- Headless CMS Development
- Headless Commerce Solutions
- Complex Data Architecture
- Continuous Delivery
- Omni-channel Solutions
- Integrations & APIs
Headless CMS & E-commerce
Headless commerce provides a new way for businesses to develop fast, scalable commerce solutions that offer greater control of the user experience and customer journey. Enhancing the customer journey for retail businesses is a key factor in achieving successful conversions and engagement. By applying the same approaches used in Headless CMS development, commerce can be efficiently decoupled.
Headless CMS & Jamstack
Headless CMS development is closely linked with Jamstack, because headless solutions commonly implement a Jamstack approach, making the two synonymous in many respects. The core foundation of Jamstack places value on a component-based approach to a technology stack. Headless CMS implementation is a natural factor in this equation, acting as a source of data that is separated from the other layers of the stack.
Traditional vs Headless CMS
Traditionally, content management systems were responsible for powering both the frontend and backend of a website. In contrast, Headless CMS decouples the frontend from the backend, allowing both to operate entirely independently. This approach brings with it many advantages above a traditionally-implemented content management system, such as improved speed, heightened levels of security, and infinitely greater flexibility for both the frontend and the backend.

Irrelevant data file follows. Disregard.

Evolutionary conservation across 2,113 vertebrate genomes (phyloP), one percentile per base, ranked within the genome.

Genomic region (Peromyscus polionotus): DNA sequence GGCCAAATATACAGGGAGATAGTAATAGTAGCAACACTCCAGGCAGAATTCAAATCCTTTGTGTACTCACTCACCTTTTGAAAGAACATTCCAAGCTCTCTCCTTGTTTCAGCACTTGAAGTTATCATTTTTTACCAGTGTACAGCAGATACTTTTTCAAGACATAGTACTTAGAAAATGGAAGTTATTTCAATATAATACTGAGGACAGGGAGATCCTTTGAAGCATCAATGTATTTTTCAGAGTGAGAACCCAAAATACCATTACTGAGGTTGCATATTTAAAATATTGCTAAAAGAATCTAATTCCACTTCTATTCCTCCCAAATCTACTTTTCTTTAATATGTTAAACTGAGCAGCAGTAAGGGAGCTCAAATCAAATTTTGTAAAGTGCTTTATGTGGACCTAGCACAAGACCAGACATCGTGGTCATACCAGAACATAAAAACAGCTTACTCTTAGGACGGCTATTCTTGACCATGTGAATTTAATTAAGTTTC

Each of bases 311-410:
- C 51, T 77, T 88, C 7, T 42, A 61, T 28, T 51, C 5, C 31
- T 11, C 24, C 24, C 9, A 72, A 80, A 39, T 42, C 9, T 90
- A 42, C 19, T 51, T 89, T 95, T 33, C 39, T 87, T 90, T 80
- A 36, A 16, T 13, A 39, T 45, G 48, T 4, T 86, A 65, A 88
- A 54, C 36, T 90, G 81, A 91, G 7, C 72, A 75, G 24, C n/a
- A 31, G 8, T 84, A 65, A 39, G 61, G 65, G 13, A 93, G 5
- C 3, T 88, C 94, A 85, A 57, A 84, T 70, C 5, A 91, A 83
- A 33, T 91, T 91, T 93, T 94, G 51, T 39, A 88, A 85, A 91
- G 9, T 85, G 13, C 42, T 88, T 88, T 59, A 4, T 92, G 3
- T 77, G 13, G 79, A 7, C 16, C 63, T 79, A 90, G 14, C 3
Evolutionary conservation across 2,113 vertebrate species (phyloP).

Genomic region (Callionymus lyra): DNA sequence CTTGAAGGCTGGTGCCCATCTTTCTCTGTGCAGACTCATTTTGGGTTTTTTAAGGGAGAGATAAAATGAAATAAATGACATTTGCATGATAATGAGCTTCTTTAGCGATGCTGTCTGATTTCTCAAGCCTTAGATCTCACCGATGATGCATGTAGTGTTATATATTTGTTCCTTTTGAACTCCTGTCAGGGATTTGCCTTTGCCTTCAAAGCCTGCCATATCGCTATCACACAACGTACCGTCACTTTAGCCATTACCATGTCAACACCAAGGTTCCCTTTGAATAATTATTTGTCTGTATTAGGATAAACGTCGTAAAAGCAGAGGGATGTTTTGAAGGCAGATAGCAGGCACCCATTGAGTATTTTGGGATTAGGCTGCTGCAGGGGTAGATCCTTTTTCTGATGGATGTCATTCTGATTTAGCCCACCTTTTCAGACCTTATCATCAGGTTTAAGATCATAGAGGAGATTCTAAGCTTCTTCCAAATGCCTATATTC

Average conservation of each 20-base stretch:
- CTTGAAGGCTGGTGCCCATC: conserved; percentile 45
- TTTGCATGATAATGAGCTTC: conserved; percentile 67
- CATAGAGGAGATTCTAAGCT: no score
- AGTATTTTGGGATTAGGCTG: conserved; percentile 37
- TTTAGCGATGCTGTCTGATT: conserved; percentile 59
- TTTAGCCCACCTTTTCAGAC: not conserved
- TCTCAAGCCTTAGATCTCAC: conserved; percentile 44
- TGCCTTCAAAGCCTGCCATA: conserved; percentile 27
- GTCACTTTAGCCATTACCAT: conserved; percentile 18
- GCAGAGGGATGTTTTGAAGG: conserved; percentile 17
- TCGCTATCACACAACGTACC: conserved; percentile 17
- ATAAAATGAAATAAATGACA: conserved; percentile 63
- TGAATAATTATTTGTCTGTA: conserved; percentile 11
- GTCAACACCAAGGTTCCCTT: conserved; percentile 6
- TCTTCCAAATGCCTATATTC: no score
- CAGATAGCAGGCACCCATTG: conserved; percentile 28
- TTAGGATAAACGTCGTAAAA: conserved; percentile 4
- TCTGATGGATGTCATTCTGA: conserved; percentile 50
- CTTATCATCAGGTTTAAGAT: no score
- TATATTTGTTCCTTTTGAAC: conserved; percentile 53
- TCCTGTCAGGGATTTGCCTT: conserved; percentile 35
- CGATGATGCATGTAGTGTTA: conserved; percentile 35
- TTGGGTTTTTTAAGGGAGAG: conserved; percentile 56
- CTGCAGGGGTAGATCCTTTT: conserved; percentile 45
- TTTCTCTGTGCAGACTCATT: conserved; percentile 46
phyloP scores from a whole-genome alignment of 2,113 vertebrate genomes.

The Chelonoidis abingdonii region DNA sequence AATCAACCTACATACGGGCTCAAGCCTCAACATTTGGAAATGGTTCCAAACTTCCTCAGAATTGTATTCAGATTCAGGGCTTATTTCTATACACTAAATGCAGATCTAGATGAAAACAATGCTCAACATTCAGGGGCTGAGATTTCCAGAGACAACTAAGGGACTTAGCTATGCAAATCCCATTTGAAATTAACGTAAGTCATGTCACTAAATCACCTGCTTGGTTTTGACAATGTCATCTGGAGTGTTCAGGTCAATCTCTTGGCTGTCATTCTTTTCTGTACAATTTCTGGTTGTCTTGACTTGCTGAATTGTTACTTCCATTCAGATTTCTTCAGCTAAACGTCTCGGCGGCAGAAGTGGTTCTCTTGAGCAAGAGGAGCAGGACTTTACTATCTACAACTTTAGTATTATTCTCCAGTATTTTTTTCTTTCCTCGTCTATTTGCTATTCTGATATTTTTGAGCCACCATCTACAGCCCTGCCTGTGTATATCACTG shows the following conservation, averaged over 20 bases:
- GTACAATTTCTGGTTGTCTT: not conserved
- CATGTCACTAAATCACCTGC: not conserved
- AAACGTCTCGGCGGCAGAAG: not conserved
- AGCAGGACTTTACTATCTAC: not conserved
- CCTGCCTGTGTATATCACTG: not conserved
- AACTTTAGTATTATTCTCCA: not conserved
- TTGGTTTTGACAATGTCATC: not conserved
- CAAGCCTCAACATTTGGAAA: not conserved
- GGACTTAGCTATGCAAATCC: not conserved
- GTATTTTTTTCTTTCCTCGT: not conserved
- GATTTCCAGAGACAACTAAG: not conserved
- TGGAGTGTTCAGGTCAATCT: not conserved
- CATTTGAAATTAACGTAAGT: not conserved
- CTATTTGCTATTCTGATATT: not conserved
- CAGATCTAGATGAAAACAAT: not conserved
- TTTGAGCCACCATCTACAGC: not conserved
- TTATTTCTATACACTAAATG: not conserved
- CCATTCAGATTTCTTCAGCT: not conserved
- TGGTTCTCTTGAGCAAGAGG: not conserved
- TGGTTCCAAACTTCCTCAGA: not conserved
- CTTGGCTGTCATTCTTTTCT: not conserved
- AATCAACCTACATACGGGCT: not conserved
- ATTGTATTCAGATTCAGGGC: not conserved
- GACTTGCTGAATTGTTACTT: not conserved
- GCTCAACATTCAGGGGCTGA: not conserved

Traditional content management systems have existed for decades, but the idea of Headless CMS is a more recent development. Due to the potential business advantages that leveraging headless CMS development provides, a growing number of organizations are today choosing to switch from traditional monolithic applications to headless implementations.
Furthermore, because legacy CMS require a database connection in order to deliver website content, pages load more slowly and are prone to frequent errors. The frequent database connections have a tendency to increase the amount of resources required of the server, and this problem only grows as more content is added to the database. Intensive backend operations will have a direct impact on the website’s frontend and users’ browsing experience, as the two are operating within the same server environment. Infrastructure providers have historically tried to mitigate this by upselling additional services such as load balancing for resource-intensive content management systems, but this isn’t efficient for businesses looking to scale their website or application while limiting the impact on costs. Regrettably, these problems are only compounded as content is added to the CMS over time, or as traffic increases and puts servers under more strain.